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Traditional Chinese Medicine: Salvia miltiorrhiza Enhances Survival Rate of Autologous Adipose Tissue Transplantation in Rabbit Model.


PMID 26446419

Abstract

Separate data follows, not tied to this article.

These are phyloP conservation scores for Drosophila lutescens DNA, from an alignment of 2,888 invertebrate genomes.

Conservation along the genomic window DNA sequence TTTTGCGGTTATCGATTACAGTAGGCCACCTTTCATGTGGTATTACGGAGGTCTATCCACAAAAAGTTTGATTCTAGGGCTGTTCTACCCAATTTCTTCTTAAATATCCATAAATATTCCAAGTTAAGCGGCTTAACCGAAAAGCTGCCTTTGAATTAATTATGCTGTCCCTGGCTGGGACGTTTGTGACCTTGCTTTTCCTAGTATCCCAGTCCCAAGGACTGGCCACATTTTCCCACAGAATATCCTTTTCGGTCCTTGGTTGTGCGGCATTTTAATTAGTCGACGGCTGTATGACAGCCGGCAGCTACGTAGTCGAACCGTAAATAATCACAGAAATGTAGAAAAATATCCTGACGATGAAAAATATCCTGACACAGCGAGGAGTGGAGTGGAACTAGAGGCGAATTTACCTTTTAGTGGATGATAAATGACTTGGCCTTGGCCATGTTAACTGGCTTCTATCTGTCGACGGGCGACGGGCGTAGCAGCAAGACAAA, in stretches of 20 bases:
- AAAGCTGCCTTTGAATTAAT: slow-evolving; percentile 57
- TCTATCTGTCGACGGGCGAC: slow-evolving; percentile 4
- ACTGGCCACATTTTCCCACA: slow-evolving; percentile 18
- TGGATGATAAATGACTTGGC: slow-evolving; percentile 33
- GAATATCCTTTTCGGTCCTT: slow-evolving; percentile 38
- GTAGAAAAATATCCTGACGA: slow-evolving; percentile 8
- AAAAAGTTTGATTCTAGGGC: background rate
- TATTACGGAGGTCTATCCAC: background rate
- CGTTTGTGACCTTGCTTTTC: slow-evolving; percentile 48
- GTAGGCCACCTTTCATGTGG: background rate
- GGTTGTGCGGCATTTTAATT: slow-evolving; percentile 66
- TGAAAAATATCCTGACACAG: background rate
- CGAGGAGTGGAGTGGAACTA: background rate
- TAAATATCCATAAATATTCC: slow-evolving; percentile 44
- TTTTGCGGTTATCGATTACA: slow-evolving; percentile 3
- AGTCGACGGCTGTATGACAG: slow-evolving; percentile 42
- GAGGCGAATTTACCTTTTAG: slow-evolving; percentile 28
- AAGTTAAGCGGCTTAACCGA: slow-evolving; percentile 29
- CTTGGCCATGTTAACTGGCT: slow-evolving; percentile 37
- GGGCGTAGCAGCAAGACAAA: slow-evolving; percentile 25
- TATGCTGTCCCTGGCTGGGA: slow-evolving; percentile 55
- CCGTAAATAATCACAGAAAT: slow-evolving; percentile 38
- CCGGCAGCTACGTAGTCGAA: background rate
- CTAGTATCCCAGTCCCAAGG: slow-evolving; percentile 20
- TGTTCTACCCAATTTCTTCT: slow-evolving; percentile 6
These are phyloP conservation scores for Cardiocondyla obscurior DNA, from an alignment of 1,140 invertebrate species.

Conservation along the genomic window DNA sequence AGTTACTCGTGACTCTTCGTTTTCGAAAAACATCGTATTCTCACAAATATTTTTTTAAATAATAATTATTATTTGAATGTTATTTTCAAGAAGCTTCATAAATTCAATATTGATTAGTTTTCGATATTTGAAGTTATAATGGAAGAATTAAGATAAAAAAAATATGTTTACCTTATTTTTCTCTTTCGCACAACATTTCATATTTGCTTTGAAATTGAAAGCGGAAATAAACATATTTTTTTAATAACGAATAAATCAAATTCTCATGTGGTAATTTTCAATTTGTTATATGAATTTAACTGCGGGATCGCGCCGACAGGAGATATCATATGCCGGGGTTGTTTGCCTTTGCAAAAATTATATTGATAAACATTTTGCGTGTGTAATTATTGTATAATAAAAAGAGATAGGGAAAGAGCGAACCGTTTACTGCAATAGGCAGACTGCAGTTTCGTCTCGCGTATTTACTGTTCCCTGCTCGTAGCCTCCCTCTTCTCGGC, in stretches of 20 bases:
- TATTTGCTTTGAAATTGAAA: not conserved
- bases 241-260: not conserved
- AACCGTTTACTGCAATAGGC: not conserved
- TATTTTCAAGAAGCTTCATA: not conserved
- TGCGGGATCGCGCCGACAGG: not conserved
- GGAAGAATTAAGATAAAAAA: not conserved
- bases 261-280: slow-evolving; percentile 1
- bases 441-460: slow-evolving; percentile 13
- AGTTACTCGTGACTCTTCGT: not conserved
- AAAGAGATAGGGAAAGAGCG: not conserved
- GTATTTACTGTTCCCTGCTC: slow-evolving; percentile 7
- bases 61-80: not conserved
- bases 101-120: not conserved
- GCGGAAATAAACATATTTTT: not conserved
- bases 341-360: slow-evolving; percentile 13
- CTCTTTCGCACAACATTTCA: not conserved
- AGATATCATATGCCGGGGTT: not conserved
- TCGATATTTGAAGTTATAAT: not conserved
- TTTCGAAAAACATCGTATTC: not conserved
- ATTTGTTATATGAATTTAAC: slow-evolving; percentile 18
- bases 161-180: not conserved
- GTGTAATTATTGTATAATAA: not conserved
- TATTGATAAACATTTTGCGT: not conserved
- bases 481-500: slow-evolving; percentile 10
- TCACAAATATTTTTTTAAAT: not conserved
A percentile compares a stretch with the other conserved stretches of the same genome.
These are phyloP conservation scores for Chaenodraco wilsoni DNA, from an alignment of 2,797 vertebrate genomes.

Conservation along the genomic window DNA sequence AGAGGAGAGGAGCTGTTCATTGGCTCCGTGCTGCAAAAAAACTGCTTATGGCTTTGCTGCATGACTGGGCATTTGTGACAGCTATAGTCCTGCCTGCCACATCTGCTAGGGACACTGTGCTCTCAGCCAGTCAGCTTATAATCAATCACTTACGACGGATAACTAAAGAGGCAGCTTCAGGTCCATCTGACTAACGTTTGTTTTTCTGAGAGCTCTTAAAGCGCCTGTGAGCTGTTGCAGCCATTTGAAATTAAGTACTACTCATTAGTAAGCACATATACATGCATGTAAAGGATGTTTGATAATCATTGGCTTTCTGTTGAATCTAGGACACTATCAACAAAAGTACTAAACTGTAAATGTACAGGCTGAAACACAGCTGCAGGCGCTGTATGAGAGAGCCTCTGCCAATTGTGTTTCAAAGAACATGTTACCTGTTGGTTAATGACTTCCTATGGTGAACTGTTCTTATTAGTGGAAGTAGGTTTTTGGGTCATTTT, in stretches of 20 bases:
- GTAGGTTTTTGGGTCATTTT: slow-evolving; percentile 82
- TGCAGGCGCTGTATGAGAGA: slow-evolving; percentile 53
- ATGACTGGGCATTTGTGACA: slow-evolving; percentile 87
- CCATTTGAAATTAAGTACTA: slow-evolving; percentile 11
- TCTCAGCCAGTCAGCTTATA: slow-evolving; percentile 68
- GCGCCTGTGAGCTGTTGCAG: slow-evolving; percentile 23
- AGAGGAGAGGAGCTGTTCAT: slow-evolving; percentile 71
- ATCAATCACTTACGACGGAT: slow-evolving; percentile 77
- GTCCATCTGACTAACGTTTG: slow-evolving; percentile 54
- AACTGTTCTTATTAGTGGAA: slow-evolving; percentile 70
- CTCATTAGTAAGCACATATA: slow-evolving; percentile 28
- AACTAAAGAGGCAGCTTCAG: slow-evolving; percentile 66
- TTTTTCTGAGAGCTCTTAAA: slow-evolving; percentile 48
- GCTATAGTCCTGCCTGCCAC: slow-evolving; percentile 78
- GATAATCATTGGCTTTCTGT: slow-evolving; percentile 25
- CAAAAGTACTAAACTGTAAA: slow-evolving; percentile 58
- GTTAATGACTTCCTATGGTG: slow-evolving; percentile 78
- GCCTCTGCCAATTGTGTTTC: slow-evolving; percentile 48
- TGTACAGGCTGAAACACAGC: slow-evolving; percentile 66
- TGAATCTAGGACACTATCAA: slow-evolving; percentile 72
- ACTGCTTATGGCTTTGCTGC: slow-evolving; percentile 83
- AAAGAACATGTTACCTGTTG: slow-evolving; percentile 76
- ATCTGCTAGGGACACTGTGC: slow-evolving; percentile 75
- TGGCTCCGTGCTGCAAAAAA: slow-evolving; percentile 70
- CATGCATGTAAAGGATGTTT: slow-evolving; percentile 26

This study aimed to explore the influence of traditional Chinese medicines: Salvia miltiorrhiza on the survival of auto-transplantation of adipose tissue in a rabbit model. Minced adipose tissue harvested from the scapular region was transplanted into the dorsum of the ears of New Zealand rabbits. The experimental groups were intra-peritoneally injected with S. miltiorrhiza for a total 4 weeks. The rabbits in control group were intra-peritoneally injected with normal saline. Plasma VEGF levels were assayed at week 1, 2, 4, 6, and 8 after fat tissue auto-transplantation in the dorsum of rabbit ears. Graft samples were collected and measured at week 2, 4, and 12. Survival rates were calculated, and histologic morphology was evaluated. The expression of CD31 was detected by means of immune-histochemical staining to observe neo-vascularization of the auto-transplanted fat tissue. Perilipin was detected by means of immune-histochemical staining to observe the survival of fat cells. At 12 weeks, the survival rates in the experimental group were statistically greater than that in the control group, respectively (p < 0.05). Plasma levels of VEGF in the experimental group at different time points were significantly higher than that in the control group (p < 0.05). Histologically, grafts in the experimental group showed better survival of adipocytes and neo-vascularization. By perilipin immuno-histochemical staining, the experimental group demonstrated better adipocyte survival. In the rabbit model, S. miltiorrhiza can promote the neo-vascularization of adipose tissue grafts and significantly improves the survival rate of auto-transplanted adipose tissue. This journal requires that authors assign a level of evidence to each submission to which Evidence-Based Medicine rankings are applicable. This excludes Review Articles, Book Reviews, and manuscripts that concern Basic Science, Animal Studies, Cadaver Studies, and Experimental Studies. For a full description of these Evidence-Based Medicine ratings, please refer to the Table of Contents or the online Instructions to Authors www.springer.com/00266.